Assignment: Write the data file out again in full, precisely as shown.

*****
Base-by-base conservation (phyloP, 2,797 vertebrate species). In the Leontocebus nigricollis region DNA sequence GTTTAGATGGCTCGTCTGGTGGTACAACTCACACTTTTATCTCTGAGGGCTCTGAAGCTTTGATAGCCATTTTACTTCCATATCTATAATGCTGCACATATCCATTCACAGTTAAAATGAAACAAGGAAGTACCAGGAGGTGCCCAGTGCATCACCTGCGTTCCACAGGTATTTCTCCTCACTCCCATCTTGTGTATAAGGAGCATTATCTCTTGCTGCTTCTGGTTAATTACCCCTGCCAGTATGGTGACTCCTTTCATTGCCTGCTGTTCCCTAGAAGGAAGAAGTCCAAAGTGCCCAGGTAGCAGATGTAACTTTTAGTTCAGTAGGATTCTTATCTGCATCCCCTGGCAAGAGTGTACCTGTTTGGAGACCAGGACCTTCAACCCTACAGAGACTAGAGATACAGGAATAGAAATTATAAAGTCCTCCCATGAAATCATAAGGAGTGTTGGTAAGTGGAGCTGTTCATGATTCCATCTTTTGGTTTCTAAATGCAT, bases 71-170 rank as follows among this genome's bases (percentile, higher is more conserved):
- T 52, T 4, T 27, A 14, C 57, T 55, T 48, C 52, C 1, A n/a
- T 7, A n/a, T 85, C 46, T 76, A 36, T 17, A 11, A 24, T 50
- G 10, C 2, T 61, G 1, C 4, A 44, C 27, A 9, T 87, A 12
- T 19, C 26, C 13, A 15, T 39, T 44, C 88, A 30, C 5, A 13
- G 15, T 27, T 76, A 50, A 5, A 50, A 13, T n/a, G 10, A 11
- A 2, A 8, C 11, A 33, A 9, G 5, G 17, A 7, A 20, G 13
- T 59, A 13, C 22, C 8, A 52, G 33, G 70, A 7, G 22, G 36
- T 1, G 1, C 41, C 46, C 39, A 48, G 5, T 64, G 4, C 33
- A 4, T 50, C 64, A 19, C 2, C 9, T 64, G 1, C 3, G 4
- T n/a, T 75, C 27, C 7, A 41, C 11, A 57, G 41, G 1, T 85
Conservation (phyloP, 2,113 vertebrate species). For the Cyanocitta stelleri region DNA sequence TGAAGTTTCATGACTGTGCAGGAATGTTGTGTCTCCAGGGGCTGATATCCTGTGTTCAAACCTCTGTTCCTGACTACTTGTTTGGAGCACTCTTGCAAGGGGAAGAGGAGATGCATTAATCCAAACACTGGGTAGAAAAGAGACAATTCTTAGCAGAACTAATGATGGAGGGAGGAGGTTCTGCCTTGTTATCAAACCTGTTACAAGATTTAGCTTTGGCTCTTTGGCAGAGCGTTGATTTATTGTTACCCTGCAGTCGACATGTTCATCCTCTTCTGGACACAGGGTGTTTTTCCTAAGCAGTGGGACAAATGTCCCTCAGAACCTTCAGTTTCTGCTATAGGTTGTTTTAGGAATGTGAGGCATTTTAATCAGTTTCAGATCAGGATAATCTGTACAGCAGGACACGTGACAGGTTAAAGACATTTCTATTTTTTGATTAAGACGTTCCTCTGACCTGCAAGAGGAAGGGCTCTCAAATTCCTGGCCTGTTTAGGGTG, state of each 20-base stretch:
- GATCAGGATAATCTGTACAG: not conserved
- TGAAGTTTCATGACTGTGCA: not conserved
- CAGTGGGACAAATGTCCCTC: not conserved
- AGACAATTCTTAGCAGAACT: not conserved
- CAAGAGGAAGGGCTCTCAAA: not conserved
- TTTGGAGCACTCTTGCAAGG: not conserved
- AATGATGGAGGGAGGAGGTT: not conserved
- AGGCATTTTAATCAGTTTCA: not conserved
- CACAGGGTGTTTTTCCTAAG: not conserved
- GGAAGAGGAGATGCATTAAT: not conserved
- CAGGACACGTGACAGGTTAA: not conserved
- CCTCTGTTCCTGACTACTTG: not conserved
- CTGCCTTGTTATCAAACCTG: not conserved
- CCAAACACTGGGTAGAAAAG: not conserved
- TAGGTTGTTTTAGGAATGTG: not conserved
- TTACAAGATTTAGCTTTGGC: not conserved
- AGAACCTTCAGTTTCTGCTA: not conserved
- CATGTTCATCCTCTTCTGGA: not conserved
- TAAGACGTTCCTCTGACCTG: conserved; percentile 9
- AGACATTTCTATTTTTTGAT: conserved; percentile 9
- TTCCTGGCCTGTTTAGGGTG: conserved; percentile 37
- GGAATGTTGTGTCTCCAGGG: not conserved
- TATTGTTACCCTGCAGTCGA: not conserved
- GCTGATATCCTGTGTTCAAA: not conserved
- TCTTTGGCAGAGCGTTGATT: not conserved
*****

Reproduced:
Base-by-base conservation (phyloP, 2,797 vertebrate species). In the Leontocebus nigricollis region DNA sequence GTTTAGATGGCTCGTCTGGTGGTACAACTCACACTTTTATCTCTGAGGGCTCTGAAGCTTTGATAGCCATTTTACTTCCATATCTATAATGCTGCACATATCCATTCACAGTTAAAATGAAACAAGGAAGTACCAGGAGGTGCCCAGTGCATCACCTGCGTTCCACAGGTATTTCTCCTCACTCCCATCTTGTGTATAAGGAGCATTATCTCTTGCTGCTTCTGGTTAATTACCCCTGCCAGTATGGTGACTCCTTTCATTGCCTGCTGTTCCCTAGAAGGAAGAAGTCCAAAGTGCCCAGGTAGCAGATGTAACTTTTAGTTCAGTAGGATTCTTATCTGCATCCCCTGGCAAGAGTGTACCTGTTTGGAGACCAGGACCTTCAACCCTACAGAGACTAGAGATACAGGAATAGAAATTATAAAGTCCTCCCATGAAATCATAAGGAGTGTTGGTAAGTGGAGCTGTTCATGATTCCATCTTTTGGTTTCTAAATGCAT, bases 71-170 rank as follows among this genome's bases (percentile, higher is more conserved):
- T 52, T 4, T 27, A 14, C 57, T 55, T 48, C 52, C 1, A n/a
- T 7, A n/a, T 85, C 46, T 76, A 36, T 17, A 11, A 24, T 50
- G 10, C 2, T 61, G 1, C 4, A 44, C 27, A 9, T 87, A 12
- T 19, C 26, C 13, A 15, T 39, T 44, C 88, A 30, C 5, A 13
- G 15, T 27, T 76, A 50, A 5, A 50, A 13, T n/a, G 10, A 11
- A 2, A 8, C 11, A 33, A 9, G 5, G 17, A 7, A 20, G 13
- T 59, A 13, C 22, C 8, A 52, G 33, G 70, A 7, G 22, G 36
- T 1, G 1, C 41, C 46, C 39, A 48, G 5, T 64, G 4, C 33
- A 4, T 50, C 64, A 19, C 2, C 9, T 64, G 1, C 3, G 4
- T n/a, T 75, C 27, C 7, A 41, C 11, A 57, G 41, G 1, T 85
Conservation (phyloP, 2,113 vertebrate species). For the Cyanocitta stelleri region DNA sequence TGAAGTTTCATGACTGTGCAGGAATGTTGTGTCTCCAGGGGCTGATATCCTGTGTTCAAACCTCTGTTCCTGACTACTTGTTTGGAGCACTCTTGCAAGGGGAAGAGGAGATGCATTAATCCAAACACTGGGTAGAAAAGAGACAATTCTTAGCAGAACTAATGATGGAGGGAGGAGGTTCTGCCTTGTTATCAAACCTGTTACAAGATTTAGCTTTGGCTCTTTGGCAGAGCGTTGATTTATTGTTACCCTGCAGTCGACATGTTCATCCTCTTCTGGACACAGGGTGTTTTTCCTAAGCAGTGGGACAAATGTCCCTCAGAACCTTCAGTTTCTGCTATAGGTTGTTTTAGGAATGTGAGGCATTTTAATCAGTTTCAGATCAGGATAATCTGTACAGCAGGACACGTGACAGGTTAAAGACATTTCTATTTTTTGATTAAGACGTTCCTCTGACCTGCAAGAGGAAGGGCTCTCAAATTCCTGGCCTGTTTAGGGTG, state of each 20-base stretch:
- GATCAGGATAATCTGTACAG: not conserved
- TGAAGTTTCATGACTGTGCA: not conserved
- CAGTGGGACAAATGTCCCTC: not conserved
- AGACAATTCTTAGCAGAACT: not conserved
- CAAGAGGAAGGGCTCTCAAA: not conserved
- TTTGGAGCACTCTTGCAAGG: not conserved
- AATGATGGAGGGAGGAGGTT: not conserved
- AGGCATTTTAATCAGTTTCA: not conserved
- CACAGGGTGTTTTTCCTAAG: not conserved
- GGAAGAGGAGATGCATTAAT: not conserved
- CAGGACACGTGACAGGTTAA: not conserved
- CCTCTGTTCCTGACTACTTG: not conserved
- CTGCCTTGTTATCAAACCTG: not conserved
- CCAAACACTGGGTAGAAAAG: not conserved
- TAGGTTGTTTTAGGAATGTG: not conserved
- TTACAAGATTTAGCTTTGGC: not conserved
- AGAACCTTCAGTTTCTGCTA: not conserved
- CATGTTCATCCTCTTCTGGA: not conserved
- TAAGACGTTCCTCTGACCTG: conserved; percentile 9
- AGACATTTCTATTTTTTGAT: conserved; percentile 9
- TTCCTGGCCTGTTTAGGGTG: conserved; percentile 37
- GGAATGTTGTGTCTCCAGGG: not conserved
- TATTGTTACCCTGCAGTCGA: not conserved
- GCTGATATCCTGTGTTCAAA: not conserved
- TCTTTGGCAGAGCGTTGATT: not conserved